Seattle Storm head coach Noelle Quinn draws up a play during a preseason game against the Los Angeles Sparks on May 14 at Loyola Marymount University in Los Angeles.

Juan Ocampo/NBAE via Getty Images

“Transition to progress.”

That was one of Quinn’s first thoughts upon learning that Stewart chose the New York Liberty in free agency instead of re-signing with the Storm for the 2023 season. The news didn’t surprise Quinn, who knew that it was never a guarantee that Stewart would remain in Seattle. During the offseason, Quinn and the Storm front office had planned for both scenarios. With Stewart’s decision made, Quinn focused on the contingency plan.

When Quinn was named the new head coach of the Storm during the 2021 season, she inherited a team with a proven system that brought Seattle two championships in the previous three seasons. Quinn didn’t try to impose too much of herself on that system.

This year is different.

Quinn will lead a Storm roster that will feature only three players from last season. The team will be led by four-time All-Star Jewell Loyd, who Quinn said took immediate ownership of the team’s leadership role. Budding frontcourt talent center Ezi Magbegor is expected to take another leap and will be joined by center Mercedes Russell, who missed most of last season due to injury. The team also added guard Kia Nurse, who also missed last season due to injury, and sharpshooting guard Sami Whitcomb, who won a championship with Seattle in 2018 and 2020.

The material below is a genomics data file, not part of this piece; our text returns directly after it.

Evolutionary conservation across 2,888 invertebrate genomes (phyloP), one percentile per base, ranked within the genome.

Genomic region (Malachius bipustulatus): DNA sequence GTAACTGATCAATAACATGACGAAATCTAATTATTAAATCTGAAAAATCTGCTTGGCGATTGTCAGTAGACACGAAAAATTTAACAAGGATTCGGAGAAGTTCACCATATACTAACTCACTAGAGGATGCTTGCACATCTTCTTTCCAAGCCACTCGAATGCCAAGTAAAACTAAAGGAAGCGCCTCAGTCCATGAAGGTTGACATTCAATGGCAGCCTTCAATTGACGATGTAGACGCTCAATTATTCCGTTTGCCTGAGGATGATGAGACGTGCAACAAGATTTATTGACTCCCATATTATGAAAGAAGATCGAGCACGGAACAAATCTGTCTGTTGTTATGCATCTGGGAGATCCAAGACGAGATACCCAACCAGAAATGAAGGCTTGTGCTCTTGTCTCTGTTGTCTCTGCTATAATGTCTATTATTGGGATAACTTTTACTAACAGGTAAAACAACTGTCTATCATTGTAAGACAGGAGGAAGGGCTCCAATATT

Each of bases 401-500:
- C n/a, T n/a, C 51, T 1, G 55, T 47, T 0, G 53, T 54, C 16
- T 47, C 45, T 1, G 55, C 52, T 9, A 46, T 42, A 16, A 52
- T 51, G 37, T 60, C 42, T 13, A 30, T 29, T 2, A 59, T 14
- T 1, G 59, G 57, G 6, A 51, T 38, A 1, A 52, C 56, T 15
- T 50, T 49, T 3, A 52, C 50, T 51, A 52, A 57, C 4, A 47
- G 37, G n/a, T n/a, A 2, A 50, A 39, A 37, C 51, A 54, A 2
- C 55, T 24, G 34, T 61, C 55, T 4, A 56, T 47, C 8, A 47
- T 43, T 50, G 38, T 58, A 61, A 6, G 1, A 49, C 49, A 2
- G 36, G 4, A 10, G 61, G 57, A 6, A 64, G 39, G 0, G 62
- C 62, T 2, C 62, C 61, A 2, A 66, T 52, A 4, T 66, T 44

During the offseason, Quinn’s wheels started turning on how to adjust the system for this new iteration of the franchise. It’s an opportunity that excites her, being able to put her imprint on the team in a way she hasn’t been able to since taking over as coach. Those changes were felt on Day 1 of training camp.

“It’s more competitive,” Loyd said. “Just the expectation of having a dog mentality and there’s no excuses. If we mess up or whatever it is, we’re on the baseline running. That wasn’t the case last year or two years ago, any camp I’ve ever been in, here in Seattle.”